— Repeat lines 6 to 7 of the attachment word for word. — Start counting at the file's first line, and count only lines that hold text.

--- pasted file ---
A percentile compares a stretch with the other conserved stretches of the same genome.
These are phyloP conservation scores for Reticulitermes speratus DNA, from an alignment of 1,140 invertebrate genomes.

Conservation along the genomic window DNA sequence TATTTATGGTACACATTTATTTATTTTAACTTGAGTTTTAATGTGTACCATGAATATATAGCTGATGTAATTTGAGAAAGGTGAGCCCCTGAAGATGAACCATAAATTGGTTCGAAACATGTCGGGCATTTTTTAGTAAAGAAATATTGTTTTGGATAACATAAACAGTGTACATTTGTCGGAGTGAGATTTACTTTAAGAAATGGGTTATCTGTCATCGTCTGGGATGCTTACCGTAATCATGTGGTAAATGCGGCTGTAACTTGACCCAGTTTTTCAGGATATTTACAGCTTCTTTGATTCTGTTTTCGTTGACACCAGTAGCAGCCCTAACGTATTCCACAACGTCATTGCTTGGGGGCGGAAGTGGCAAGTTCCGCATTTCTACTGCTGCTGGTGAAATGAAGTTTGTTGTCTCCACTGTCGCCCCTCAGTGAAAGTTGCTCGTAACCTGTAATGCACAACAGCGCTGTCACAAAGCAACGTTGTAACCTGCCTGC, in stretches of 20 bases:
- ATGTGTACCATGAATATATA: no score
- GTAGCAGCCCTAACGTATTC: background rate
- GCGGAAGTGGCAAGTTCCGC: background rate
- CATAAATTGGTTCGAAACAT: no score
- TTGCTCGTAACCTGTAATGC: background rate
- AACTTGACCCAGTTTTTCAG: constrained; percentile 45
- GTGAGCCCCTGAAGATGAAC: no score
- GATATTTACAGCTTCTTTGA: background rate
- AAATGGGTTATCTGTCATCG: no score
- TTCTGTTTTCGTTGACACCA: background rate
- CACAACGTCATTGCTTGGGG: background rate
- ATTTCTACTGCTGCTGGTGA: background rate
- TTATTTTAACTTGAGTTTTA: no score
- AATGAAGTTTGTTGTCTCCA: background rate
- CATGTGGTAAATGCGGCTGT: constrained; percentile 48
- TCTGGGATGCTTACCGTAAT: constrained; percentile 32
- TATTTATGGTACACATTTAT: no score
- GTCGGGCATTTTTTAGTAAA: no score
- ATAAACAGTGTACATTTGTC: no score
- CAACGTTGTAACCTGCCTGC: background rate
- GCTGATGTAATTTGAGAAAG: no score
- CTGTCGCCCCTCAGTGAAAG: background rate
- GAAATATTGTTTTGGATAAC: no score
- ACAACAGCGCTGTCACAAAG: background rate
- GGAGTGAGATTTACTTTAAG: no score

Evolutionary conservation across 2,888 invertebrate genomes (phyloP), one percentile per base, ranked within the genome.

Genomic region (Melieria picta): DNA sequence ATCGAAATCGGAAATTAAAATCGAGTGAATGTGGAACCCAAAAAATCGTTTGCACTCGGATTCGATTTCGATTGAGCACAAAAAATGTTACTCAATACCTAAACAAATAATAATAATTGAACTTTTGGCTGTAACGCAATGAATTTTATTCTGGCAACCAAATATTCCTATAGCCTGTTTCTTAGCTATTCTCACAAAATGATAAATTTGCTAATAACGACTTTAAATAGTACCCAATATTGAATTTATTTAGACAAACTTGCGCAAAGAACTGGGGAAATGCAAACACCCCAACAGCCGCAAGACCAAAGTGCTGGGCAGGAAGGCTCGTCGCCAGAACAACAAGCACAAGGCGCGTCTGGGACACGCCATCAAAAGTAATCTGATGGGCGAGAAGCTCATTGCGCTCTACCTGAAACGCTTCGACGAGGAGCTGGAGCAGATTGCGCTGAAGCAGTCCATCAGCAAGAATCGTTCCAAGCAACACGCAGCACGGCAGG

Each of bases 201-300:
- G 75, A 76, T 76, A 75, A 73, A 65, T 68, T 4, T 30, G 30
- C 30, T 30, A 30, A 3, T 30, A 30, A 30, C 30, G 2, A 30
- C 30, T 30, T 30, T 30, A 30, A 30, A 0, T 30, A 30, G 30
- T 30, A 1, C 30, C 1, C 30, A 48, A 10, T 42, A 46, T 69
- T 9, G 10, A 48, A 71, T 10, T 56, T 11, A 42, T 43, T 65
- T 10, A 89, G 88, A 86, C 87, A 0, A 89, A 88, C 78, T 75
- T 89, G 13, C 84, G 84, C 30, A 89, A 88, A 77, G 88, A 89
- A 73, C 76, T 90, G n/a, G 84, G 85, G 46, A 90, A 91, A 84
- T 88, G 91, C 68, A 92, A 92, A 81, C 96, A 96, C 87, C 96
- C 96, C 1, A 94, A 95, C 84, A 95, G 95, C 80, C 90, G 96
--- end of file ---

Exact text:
- GCGGAAGTGGCAAGTTCCGC: background rate
- CATAAATTGGTTCGAAACAT: no score